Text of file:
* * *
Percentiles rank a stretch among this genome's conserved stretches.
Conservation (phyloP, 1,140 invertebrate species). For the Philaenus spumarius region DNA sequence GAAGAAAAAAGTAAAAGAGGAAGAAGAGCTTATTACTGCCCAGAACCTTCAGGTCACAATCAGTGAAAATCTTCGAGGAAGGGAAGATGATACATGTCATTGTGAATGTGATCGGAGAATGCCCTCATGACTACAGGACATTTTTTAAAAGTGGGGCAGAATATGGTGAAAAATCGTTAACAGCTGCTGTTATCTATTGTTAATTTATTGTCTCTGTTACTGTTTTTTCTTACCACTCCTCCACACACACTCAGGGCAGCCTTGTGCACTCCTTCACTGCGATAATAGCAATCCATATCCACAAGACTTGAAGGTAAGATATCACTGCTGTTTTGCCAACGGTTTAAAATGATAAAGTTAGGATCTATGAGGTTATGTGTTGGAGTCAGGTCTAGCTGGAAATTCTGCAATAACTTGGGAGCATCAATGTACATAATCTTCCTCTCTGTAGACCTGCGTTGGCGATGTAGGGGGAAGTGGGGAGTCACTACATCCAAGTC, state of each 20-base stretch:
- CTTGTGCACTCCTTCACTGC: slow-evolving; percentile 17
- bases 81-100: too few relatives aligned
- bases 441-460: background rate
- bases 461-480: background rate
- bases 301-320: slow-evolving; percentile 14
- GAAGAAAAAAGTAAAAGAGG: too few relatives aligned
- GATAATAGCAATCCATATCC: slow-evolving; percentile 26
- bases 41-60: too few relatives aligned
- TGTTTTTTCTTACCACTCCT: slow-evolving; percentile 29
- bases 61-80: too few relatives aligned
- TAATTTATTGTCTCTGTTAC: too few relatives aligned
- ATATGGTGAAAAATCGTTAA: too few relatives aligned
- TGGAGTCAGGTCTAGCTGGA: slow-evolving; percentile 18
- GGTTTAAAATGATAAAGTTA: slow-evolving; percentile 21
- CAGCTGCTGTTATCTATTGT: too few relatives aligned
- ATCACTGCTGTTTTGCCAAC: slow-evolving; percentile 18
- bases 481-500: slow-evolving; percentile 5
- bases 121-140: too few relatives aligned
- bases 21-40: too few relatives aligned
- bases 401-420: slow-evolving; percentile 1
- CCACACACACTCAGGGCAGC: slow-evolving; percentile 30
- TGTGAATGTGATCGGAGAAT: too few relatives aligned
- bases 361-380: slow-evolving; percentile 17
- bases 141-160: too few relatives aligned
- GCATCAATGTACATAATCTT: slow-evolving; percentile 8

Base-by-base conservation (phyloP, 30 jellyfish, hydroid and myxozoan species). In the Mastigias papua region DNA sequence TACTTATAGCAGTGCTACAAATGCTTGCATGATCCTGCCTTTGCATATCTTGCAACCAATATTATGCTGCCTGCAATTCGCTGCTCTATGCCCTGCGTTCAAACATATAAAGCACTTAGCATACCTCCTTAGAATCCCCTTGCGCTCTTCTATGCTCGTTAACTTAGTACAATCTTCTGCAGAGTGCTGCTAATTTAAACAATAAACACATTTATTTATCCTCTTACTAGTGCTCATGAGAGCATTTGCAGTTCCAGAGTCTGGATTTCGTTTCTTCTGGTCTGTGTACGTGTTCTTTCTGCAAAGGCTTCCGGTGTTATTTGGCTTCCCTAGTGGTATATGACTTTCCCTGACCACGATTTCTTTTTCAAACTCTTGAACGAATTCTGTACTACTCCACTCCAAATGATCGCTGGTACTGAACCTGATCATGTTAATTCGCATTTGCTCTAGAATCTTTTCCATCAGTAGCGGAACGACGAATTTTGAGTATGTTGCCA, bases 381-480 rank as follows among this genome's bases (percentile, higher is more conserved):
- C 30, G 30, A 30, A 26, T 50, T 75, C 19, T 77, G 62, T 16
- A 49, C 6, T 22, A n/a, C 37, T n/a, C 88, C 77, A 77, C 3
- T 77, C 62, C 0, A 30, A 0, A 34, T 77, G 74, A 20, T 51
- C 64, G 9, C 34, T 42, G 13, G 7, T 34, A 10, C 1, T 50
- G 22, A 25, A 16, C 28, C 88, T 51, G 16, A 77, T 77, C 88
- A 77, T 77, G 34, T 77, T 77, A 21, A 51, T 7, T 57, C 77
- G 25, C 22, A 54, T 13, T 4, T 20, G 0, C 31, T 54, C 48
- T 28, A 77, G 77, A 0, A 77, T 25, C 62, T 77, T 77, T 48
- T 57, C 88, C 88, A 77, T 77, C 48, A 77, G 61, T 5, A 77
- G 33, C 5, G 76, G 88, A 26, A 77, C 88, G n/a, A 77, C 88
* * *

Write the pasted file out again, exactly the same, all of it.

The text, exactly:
Percentiles rank a stretch among this genome's conserved stretches.
Conservation (phyloP, 1,140 invertebrate species). For the Philaenus spumarius region DNA sequence GAAGAAAAAAGTAAAAGAGGAAGAAGAGCTTATTACTGCCCAGAACCTTCAGGTCACAATCAGTGAAAATCTTCGAGGAAGGGAAGATGATACATGTCATTGTGAATGTGATCGGAGAATGCCCTCATGACTACAGGACATTTTTTAAAAGTGGGGCAGAATATGGTGAAAAATCGTTAACAGCTGCTGTTATCTATTGTTAATTTATTGTCTCTGTTACTGTTTTTTCTTACCACTCCTCCACACACACTCAGGGCAGCCTTGTGCACTCCTTCACTGCGATAATAGCAATCCATATCCACAAGACTTGAAGGTAAGATATCACTGCTGTTTTGCCAACGGTTTAAAATGATAAAGTTAGGATCTATGAGGTTATGTGTTGGAGTCAGGTCTAGCTGGAAATTCTGCAATAACTTGGGAGCATCAATGTACATAATCTTCCTCTCTGTAGACCTGCGTTGGCGATGTAGGGGGAAGTGGGGAGTCACTACATCCAAGTC, state of each 20-base stretch:
- CTTGTGCACTCCTTCACTGC: slow-evolving; percentile 17
- bases 81-100: too few relatives aligned
- bases 441-460: background rate
- bases 461-480: background rate
- bases 301-320: slow-evolving; percentile 14
- GAAGAAAAAAGTAAAAGAGG: too few relatives aligned
- GATAATAGCAATCCATATCC: slow-evolving; percentile 26
- bases 41-60: too few relatives aligned
- TGTTTTTTCTTACCACTCCT: slow-evolving; percentile 29
- bases 61-80: too few relatives aligned
- TAATTTATTGTCTCTGTTAC: too few relatives aligned
- ATATGGTGAAAAATCGTTAA: too few relatives aligned
- TGGAGTCAGGTCTAGCTGGA: slow-evolving; percentile 18
- GGTTTAAAATGATAAAGTTA: slow-evolving; percentile 21
- CAGCTGCTGTTATCTATTGT: too few relatives aligned
- ATCACTGCTGTTTTGCCAAC: slow-evolving; percentile 18
- bases 481-500: slow-evolving; percentile 5
- bases 121-140: too few relatives aligned
- bases 21-40: too few relatives aligned
- bases 401-420: slow-evolving; percentile 1
- CCACACACACTCAGGGCAGC: slow-evolving; percentile 30
- TGTGAATGTGATCGGAGAAT: too few relatives aligned
- bases 361-380: slow-evolving; percentile 17
- bases 141-160: too few relatives aligned
- GCATCAATGTACATAATCTT: slow-evolving; percentile 8

Base-by-base conservation (phyloP, 30 jellyfish, hydroid and myxozoan species). In the Mastigias papua region DNA sequence TACTTATAGCAGTGCTACAAATGCTTGCATGATCCTGCCTTTGCATATCTTGCAACCAATATTATGCTGCCTGCAATTCGCTGCTCTATGCCCTGCGTTCAAACATATAAAGCACTTAGCATACCTCCTTAGAATCCCCTTGCGCTCTTCTATGCTCGTTAACTTAGTACAATCTTCTGCAGAGTGCTGCTAATTTAAACAATAAACACATTTATTTATCCTCTTACTAGTGCTCATGAGAGCATTTGCAGTTCCAGAGTCTGGATTTCGTTTCTTCTGGTCTGTGTACGTGTTCTTTCTGCAAAGGCTTCCGGTGTTATTTGGCTTCCCTAGTGGTATATGACTTTCCCTGACCACGATTTCTTTTTCAAACTCTTGAACGAATTCTGTACTACTCCACTCCAAATGATCGCTGGTACTGAACCTGATCATGTTAATTCGCATTTGCTCTAGAATCTTTTCCATCAGTAGCGGAACGACGAATTTTGAGTATGTTGCCA, bases 381-480 rank as follows among this genome's bases (percentile, higher is more conserved):
- C 30, G 30, A 30, A 26, T 50, T 75, C 19, T 77, G 62, T 16
- A 49, C 6, T 22, A n/a, C 37, T n/a, C 88, C 77, A 77, C 3
- T 77, C 62, C 0, A 30, A 0, A 34, T 77, G 74, A 20, T 51
- C 64, G 9, C 34, T 42, G 13, G 7, T 34, A 10, C 1, T 50
- G 22, A 25, A 16, C 28, C 88, T 51, G 16, A 77, T 77, C 88
- A 77, T 77, G 34, T 77, T 77, A 21, A 51, T 7, T 57, C 77
- G 25, C 22, A 54, T 13, T 4, T 20, G 0, C 31, T 54, C 48
- T 28, A 77, G 77, A 0, A 77, T 25, C 62, T 77, T 77, T 48
- T 57, C 88, C 88, A 77, T 77, C 48, A 77, G 61, T 5, A 77
- G 33, C 5, G 76, G 88, A 26, A 77, C 88, G n/a, A 77, C 88